A novice requesting admittance to the priesthood.
Photographer: Watts and Skeen
Medium: Photographic print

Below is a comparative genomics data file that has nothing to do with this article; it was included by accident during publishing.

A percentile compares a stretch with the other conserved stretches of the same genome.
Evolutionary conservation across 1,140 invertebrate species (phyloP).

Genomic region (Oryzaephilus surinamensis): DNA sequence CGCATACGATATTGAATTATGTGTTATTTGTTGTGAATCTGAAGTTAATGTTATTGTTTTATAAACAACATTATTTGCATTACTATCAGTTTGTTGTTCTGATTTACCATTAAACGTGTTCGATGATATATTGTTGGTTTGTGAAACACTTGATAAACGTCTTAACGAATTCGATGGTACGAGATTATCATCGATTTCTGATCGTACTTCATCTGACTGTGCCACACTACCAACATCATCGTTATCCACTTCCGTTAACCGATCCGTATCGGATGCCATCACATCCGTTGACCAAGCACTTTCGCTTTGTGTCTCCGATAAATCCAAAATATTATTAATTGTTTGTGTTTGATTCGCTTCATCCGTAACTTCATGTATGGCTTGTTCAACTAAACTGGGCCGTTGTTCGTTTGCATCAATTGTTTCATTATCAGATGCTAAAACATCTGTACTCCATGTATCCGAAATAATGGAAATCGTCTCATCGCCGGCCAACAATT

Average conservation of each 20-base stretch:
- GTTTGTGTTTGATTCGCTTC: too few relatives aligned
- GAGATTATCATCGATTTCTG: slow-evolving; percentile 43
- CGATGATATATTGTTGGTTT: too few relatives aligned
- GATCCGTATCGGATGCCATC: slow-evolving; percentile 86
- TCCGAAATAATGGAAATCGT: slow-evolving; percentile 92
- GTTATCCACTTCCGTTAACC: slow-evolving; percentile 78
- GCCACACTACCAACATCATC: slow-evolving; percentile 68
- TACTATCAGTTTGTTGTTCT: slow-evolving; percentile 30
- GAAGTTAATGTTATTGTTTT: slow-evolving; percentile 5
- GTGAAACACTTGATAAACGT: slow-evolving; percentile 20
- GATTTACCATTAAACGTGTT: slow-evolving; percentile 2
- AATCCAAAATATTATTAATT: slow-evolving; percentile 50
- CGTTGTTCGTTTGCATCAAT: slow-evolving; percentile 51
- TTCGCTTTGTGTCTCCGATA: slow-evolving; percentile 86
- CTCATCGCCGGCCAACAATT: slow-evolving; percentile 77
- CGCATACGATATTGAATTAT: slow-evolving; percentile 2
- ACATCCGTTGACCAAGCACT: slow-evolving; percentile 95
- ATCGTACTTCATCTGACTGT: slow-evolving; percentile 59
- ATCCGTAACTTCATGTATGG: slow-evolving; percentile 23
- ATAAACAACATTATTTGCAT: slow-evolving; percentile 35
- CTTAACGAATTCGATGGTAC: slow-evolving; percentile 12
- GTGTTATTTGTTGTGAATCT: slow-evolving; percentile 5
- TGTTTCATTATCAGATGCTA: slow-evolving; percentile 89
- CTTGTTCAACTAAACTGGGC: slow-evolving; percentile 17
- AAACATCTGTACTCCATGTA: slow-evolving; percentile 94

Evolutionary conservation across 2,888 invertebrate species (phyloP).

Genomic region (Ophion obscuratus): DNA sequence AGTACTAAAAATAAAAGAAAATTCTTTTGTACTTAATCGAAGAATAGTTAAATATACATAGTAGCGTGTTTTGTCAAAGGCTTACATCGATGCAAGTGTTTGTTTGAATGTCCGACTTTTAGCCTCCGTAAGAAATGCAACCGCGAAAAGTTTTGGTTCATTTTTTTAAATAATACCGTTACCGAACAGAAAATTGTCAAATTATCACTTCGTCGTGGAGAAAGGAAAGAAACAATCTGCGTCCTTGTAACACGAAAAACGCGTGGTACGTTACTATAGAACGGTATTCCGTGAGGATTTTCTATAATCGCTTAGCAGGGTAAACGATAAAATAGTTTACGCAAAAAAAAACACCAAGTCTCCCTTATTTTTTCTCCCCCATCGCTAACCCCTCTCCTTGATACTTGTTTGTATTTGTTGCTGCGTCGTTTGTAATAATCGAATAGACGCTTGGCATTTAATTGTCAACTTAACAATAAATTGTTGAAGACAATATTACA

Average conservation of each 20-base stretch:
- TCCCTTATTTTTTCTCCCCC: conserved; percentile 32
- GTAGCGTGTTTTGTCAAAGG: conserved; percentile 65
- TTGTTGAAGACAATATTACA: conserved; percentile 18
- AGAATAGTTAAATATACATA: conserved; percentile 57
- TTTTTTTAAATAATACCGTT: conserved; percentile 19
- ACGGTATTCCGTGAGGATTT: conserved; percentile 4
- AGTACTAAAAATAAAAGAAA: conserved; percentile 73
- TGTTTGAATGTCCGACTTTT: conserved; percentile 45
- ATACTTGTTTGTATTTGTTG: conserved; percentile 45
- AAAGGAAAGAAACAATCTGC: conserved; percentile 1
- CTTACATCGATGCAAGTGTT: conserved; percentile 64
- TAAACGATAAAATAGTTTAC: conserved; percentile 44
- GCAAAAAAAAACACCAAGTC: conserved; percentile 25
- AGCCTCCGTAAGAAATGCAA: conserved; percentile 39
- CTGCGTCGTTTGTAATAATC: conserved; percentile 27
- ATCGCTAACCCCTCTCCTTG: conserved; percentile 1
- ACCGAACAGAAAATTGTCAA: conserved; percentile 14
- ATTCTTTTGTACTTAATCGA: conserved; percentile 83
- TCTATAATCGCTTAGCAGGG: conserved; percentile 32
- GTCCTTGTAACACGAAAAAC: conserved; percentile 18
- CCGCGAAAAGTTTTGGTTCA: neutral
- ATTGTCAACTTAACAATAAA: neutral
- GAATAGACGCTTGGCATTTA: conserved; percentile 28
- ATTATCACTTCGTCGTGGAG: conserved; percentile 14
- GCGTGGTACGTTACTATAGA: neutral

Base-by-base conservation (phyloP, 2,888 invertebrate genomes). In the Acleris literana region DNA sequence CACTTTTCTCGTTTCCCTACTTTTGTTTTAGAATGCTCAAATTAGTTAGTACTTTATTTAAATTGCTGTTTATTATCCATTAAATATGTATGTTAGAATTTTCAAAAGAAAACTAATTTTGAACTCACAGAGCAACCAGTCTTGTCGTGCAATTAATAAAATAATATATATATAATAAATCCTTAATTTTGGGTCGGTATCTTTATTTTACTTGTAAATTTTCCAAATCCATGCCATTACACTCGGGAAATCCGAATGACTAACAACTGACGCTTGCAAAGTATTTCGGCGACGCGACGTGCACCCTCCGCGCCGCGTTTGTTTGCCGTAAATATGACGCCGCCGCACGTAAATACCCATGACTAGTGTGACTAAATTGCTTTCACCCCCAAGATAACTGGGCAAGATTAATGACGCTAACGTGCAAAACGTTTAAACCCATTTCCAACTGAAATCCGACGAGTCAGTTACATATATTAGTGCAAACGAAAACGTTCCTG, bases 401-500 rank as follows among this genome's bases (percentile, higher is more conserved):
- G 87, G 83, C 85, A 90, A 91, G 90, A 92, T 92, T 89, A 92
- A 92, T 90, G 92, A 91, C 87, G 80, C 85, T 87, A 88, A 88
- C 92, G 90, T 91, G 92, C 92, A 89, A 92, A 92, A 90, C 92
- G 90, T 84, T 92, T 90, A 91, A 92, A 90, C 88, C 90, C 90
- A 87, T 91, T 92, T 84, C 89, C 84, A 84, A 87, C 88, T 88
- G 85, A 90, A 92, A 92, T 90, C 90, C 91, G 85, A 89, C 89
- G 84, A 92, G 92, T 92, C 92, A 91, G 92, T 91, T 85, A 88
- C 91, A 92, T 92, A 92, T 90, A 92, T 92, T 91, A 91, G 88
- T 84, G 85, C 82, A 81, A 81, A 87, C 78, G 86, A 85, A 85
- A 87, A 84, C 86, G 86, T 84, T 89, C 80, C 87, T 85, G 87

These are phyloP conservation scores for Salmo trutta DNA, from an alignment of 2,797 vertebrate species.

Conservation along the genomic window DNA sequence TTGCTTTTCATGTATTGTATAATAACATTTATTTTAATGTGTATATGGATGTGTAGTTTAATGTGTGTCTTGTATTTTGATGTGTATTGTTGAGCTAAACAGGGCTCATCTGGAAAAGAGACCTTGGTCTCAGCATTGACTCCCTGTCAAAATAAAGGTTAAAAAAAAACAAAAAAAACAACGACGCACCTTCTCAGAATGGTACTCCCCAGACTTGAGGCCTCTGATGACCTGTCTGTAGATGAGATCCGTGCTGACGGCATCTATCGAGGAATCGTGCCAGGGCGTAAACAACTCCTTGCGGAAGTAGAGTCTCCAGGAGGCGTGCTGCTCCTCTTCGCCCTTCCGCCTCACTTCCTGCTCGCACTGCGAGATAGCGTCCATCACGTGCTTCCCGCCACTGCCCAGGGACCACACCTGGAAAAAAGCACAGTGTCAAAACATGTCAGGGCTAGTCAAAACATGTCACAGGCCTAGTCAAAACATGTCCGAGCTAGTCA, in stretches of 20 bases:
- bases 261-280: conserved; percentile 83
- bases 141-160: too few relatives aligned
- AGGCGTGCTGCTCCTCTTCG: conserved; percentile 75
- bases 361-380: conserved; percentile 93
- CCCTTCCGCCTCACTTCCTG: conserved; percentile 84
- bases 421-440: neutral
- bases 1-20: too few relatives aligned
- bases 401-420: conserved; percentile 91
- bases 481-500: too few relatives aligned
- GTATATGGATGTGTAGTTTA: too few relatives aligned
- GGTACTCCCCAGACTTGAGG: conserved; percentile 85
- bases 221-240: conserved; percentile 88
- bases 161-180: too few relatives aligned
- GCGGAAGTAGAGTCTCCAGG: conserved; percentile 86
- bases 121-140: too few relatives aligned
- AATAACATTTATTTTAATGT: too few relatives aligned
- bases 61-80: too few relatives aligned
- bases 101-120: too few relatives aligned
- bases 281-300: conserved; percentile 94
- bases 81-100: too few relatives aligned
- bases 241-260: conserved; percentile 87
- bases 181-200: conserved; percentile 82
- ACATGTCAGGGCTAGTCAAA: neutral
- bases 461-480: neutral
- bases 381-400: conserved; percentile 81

This photograph of a novice squatting before a group of monks was taken by Watts and Skeen in the 1890s and forms part of the Curzon Collection: Album of Burmese views presented to Lady Curzon by the Ladies of Moulmein. Theravada or Doctrine of Elders is a school of Buddhism which draws scriptural direction from the Pali Canon or Tipitaka, acknowledged to be the oldest record of Buddha's teachings. Theravada Buddhism is the predominant religion of Burma, prevailing from the 11th century. The sangha or Buddhist order of monks and nuns is one of the Three Jewels of Buddhism or Triratna (the other two being the Buddha and the Dhamma or doctrine). The Buddhist monk lives by a strict disciplinary code and renounces all possessions except those permitted such as alms bowls and robes. He relies on the generosity of the laity for his subsistence. His goals are to strive for enlightenment and preserve the Dhamma for others to follow. Every Burmese man is expected to enter a monastery for a short period at least twice in his lifetime. The first time as a samanera or novice monk and the second time as a pongyi or accomplished monk. Most males under the age of 20 would have put on monks' robes and attended a ceremony called shinbyu organised to mark their entrance into the monastic life.